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June 23, 2014

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China needs ‘going-in’ rules for FDI goodwill

CHINA’S rising outward foreign direct investment (OFDI) faces rising skepticism abroad. This is partly the result of the leading role of state-owned enterprises in its OFDI (and the fear that it serves non-commercial purposes), the speed with which this investment has grown, and the challenges it poses to established competitors.

Moreover, Chinese multinational enterprises (MNEs) may not always keep in mind that host countries see FDI as a tool to advance their own development and hence seek maximum benefits from it.

To assuage skeptics, avoid backlash and, ultimately, build trust, China needs to complement its relatively well-established “going-out” policy with a purposeful “going-in” strategy that guides the investments of its firms to ensure that FDI projects maximize contributions to host countries’ economic, environmental and social development.

First, a “going-in” strategy should reinforce China’s current regulatory OFDI framework. It already addresses many host country issues, including economic, environmental, corruption, and labor concerns.

However, regulations are typically couched in general language and broad principles, and do not require Chinese investors to comply with clearly defined provisions.

China should reinforce its regulatory instruments by clearly specifying penalties for the violation of any of these instruments.

Second, a “going-in” strategy should expand current efforts. The government could learn from the OECD Guidelines for MNEs.

Many Chinese firms face special scrutiny in some jurisdictions, particularly when entering markets via mergers and acquisitions (M&As).

In response, large M&As must be carefully prepared by taking into account the interests of affected stakeholders.

Understanding how to navigate the corridors of power in host countries is important, as is coalition-building with local authorities, potential suppliers, etc.

Be it M&As or greenfield projects, in-depth knowledge of a host country’s regulatory regime and business practices is required.

Liability of foreignness

To operate and prosper successfully in a host country, Chinese firms need to overcome the liability of foreignness — and, in some countries, the additional liability of being Chinese. They need to integrate into local communities, become insiders and build a positive brand.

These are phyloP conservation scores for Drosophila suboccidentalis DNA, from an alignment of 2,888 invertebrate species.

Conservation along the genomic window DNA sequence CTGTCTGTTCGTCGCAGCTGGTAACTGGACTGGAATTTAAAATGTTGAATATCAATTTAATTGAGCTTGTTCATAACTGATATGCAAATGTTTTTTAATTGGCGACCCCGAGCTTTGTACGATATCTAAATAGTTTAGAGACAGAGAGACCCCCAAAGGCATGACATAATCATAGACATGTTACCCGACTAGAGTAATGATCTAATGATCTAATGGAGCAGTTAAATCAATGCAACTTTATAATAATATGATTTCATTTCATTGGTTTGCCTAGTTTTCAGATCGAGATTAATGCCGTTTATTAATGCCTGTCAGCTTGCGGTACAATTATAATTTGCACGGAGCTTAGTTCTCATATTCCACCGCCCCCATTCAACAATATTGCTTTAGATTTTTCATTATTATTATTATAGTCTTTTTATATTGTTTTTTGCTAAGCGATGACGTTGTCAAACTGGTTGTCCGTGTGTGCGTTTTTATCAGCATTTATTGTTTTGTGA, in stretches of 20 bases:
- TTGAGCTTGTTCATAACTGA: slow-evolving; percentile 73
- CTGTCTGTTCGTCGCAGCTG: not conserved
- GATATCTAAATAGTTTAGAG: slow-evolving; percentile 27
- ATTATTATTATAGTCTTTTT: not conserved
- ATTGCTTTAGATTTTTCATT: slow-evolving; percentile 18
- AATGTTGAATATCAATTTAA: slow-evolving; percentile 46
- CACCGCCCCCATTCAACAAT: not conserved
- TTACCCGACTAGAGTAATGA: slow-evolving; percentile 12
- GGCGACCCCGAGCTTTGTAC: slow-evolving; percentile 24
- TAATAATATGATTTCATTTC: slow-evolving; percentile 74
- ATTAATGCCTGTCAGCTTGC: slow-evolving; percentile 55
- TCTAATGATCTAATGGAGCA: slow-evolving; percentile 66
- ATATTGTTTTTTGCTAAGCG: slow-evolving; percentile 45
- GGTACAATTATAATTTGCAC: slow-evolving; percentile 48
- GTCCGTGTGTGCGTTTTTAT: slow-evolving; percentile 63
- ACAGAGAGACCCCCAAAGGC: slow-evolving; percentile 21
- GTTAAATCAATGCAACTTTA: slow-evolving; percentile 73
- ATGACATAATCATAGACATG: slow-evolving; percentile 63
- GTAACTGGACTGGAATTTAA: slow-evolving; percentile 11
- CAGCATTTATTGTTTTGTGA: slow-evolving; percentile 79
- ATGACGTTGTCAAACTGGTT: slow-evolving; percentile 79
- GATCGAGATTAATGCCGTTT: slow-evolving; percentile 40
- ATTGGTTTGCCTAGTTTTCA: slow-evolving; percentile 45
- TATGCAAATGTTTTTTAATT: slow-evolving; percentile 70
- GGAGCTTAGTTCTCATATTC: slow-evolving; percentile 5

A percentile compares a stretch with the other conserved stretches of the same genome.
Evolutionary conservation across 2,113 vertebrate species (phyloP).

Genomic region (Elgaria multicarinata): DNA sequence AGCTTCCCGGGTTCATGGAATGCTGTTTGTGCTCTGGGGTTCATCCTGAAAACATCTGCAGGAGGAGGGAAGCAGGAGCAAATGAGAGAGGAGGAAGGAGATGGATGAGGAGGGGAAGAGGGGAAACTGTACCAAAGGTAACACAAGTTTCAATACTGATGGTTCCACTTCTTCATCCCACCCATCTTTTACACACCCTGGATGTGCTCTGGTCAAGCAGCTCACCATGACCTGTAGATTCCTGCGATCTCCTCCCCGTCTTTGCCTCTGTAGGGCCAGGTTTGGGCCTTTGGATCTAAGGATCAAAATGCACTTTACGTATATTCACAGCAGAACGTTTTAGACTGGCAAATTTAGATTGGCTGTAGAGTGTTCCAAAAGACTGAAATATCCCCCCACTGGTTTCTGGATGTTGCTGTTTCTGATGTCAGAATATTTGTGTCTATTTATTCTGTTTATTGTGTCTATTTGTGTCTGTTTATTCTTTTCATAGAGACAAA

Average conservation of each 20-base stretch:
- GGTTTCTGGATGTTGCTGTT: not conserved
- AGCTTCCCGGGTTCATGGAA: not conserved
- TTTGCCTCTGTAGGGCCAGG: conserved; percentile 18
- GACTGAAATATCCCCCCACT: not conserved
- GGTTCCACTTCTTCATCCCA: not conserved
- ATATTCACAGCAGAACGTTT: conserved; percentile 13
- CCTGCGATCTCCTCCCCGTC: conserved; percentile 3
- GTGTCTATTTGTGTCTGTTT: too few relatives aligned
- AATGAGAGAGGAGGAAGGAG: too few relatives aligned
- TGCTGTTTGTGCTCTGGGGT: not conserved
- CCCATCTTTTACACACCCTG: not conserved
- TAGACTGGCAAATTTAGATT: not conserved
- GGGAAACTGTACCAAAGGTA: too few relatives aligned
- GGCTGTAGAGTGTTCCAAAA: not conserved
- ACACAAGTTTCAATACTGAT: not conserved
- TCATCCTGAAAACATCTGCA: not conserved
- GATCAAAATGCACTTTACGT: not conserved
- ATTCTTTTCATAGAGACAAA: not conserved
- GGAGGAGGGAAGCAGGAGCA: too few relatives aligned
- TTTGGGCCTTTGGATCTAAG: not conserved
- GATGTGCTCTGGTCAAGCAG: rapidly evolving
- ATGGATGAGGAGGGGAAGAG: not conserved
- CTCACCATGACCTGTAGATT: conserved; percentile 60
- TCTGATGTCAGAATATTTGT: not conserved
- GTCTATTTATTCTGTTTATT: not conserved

This involves extra efforts in sourcing inputs from local firms (giving them a stake in the success of Chinese investors), hiring and training local employees, learning the local language (or at least English), respecting local customs, becoming members of local organizations, and employing corporate social responsibility (CSR) practices.

Third, the effectiveness of any “going-in” strategy requires that the government better monitor and enforce its regulations and guidance, especially for large-scale projects.

A dedicated compliance unit in the appropriate ministry could do this (assisted by China’s embassies/consulates), including through on-the-ground inspections. Enforcement could involve both incentives and penalties.

On the incentive side, compliance with economic, environmental and socially sustainable FDI practices could become a prerequisite for the approval of OFDI projects and, indeed, a requirement for obtaining any of the advantages that the government makes available to outward investors.

Criminal penalties

Penalties could include fines, exclusion from doing business with the government and rescinding of the Certificate of Investment Overseas, as well as criminal penalties for, say, corrupt practices overseas.

Such a strategy could be underpinned by two other initiatives to build trust.

One, China’s government could require that a small percentage of parent firms’ earnings be dedicated to foreign affiliates undertaking clearly defined CSR activities in host countries (monitored by a board-level CSR committee), creating the financial and corporate governance basis for sustainable FDI.

Two, many of China’s OFDI projects are large and require extensive contractual negotiations with host countries to define the projects’ economic, environmental and social dimensions.

Typically, least-developing countries’ governments do not have the capacity to negotiate such contracts appropriately.

China could take the lead in establishing a global negotiations support facility that provides assistance to host countries in these situations.

China would thereby not only contribute greatly to the development of countries hosting large FDI projects, be it from Chinese or other MNEs, but also improve the stability of the contracts concluded, which is in China’s interest. A “going-in” strategy by China along these lines could become a model for other home countries, whether they are developed or developing.

Karl P. Sauvant ( is resident senior fellow at the Columbia Center on Sustainable Investment (CCSI), a joint center of Columbia Law School and the Earth Institute at Columbia University; Victor Z. Chen ( is an assistant professor of international management at Belk College of Business, University of North Carolina at Charlotte, and EMGP global coordinator and editor at CCSI. The views expressed by the authors do not necessarily reflect the opinions of Columbia University or its partners and supporters. The original article — “China needs to complement its ‘going-out’ policy with a ‘going-in’ strategy” — was published on Columbia FDI Perspectives, No. 121, May 12, 2014. Reprinted with permission from the Vale Columbia Center on Sustainable International Investment ( Shanghai Daily condensed the article.


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